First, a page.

Massachusetts, Microsoft Spar as Hearings Open

   In oral arguments yesterday before the US Court of Appeals for the District of Columbia Circuit, lawyers representing the state of Massachusetts and Microsoft sparred over the merits of the software giant's antitrust settlement. The hearing, which lasted about 3 hours, included some heavy questioning from six appellate court judges; many of the questions clearly favored Massachusetts. Massachusetts is the lone state still pursuing Microsoft for its antitrust abuses. The state argues that the company's settlement is ineffective and does nothing to address the problems that got Microsoft into trouble in the first place.
   "\[The question is\], \[is Microsoft\] going to be held accountable?" Massachusetts Attorney General Tom Reilly asked. "It is offensive that Microsoft still doesn't think they did anything wrong." Massachusetts attorney Steven Kuney told the judges that the Microsoft settlement was "ineffective in accomplishing any remedial objectives that this court requested." The US Court of Appeals for the District of Columbia Circuit, you might recall, upheld Judge Thomas Penfield Jackson's original guilty ruling against Microsoft but rejected his breakup judgment and sent the case back to the district court. Judge Colleen Kollar-Kotelly presided over the second case and eventually oversaw Microsoft's settlement. Kuney said yesterday that Judge Kollar-Kotelly's settlement didn't force Microsoft to relinquish the "fruits" of its anticompetitive activities, including its dominant Web browser, which was the impetus for the original case. One judge clearly agreed that some kind of "penance" is in order. "Otherwise, monopolists could squelch all comers without consequence," she said.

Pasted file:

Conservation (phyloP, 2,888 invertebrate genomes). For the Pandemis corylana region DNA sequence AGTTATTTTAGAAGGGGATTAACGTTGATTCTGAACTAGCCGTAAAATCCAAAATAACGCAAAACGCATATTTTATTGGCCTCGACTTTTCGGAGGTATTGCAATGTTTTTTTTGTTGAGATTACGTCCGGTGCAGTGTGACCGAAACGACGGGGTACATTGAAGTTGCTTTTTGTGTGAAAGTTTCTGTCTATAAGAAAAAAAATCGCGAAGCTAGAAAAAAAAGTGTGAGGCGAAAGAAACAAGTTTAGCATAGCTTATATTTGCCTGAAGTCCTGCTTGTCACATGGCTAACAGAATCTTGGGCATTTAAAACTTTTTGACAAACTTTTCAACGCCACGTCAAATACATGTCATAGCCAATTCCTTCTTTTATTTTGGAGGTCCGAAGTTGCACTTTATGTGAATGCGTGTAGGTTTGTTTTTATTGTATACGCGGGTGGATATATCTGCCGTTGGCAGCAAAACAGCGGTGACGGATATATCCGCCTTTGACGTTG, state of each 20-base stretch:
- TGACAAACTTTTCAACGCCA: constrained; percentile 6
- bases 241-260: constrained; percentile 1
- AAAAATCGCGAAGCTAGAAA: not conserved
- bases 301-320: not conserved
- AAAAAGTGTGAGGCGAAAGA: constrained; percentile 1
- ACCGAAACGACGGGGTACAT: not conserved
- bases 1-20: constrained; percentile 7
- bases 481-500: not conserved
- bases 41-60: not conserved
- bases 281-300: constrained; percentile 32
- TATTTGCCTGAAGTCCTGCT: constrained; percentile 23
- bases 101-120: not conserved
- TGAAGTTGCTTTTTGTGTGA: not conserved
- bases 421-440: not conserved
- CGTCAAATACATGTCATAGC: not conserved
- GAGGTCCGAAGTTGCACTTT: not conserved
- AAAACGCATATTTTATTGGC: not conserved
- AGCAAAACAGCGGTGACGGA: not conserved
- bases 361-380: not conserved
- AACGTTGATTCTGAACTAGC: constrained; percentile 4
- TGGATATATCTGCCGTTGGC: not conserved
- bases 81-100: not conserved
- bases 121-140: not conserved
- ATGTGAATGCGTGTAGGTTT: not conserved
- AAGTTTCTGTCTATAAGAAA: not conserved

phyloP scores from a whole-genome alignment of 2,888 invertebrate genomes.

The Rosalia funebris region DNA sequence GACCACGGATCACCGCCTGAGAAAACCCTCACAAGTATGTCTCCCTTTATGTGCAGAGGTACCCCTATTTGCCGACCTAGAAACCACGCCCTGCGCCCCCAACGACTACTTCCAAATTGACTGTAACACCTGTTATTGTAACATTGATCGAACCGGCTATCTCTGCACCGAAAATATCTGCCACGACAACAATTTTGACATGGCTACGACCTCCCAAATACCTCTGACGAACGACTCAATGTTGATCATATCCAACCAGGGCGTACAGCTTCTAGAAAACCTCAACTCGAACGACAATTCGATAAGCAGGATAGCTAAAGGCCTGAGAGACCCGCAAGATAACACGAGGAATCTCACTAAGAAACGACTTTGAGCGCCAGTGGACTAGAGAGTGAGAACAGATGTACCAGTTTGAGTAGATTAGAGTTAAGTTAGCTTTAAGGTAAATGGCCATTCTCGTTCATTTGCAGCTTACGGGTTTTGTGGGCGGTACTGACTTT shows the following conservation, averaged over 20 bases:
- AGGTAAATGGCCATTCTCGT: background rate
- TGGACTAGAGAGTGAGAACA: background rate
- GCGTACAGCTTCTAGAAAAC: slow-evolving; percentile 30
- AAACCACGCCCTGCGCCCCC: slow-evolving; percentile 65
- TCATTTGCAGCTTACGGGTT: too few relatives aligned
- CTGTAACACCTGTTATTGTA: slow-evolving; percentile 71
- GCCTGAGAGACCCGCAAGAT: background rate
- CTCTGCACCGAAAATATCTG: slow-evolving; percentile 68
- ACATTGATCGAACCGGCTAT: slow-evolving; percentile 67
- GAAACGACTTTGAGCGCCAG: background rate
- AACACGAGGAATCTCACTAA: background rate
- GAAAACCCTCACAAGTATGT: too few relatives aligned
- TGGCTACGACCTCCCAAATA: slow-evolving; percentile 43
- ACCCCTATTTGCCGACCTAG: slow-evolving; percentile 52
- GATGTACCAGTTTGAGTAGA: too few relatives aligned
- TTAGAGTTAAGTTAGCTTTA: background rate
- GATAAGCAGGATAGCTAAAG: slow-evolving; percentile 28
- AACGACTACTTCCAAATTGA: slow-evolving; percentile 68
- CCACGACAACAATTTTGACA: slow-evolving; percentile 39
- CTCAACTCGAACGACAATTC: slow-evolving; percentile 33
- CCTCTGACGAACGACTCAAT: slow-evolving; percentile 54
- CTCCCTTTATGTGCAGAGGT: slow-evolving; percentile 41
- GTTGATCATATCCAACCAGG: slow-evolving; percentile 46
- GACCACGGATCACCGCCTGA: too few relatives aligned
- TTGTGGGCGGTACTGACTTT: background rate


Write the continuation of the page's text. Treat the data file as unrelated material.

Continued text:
Microsoft attorney Michael Lacovara drew some inadvertent laughter when he said that there is "no evidence that Microsoft's share in the browser market has ever been linked to anticompetitive conduct." One of the judges immediately challenged the comment, causing Lacovara to sheepishly admit he had overspoken. Reilly couldn't have scripted a better performance.
   One judge noted that PC makers still aren't bundling competitive products with their PCs, possibly because they still fear repercussions from Microsoft. Another judge noted that because Microsoft already bundles various software products in Windows, installing third-party programs that do the same thing would only confuse consumers.
   Microsoft did win a few exchanges. After asking how removing certain components from Windows could cause problems, Chief Judge Douglas Ginsburg praised Deborah Platt Majoras, a deputy assistant attorney general at the US Department of Justice (DOJ), for her "very powerful answer," which supported Microsoft's contention that removing Microsoft Internet Explorer (IE) from Windows causes other applications to stop working.

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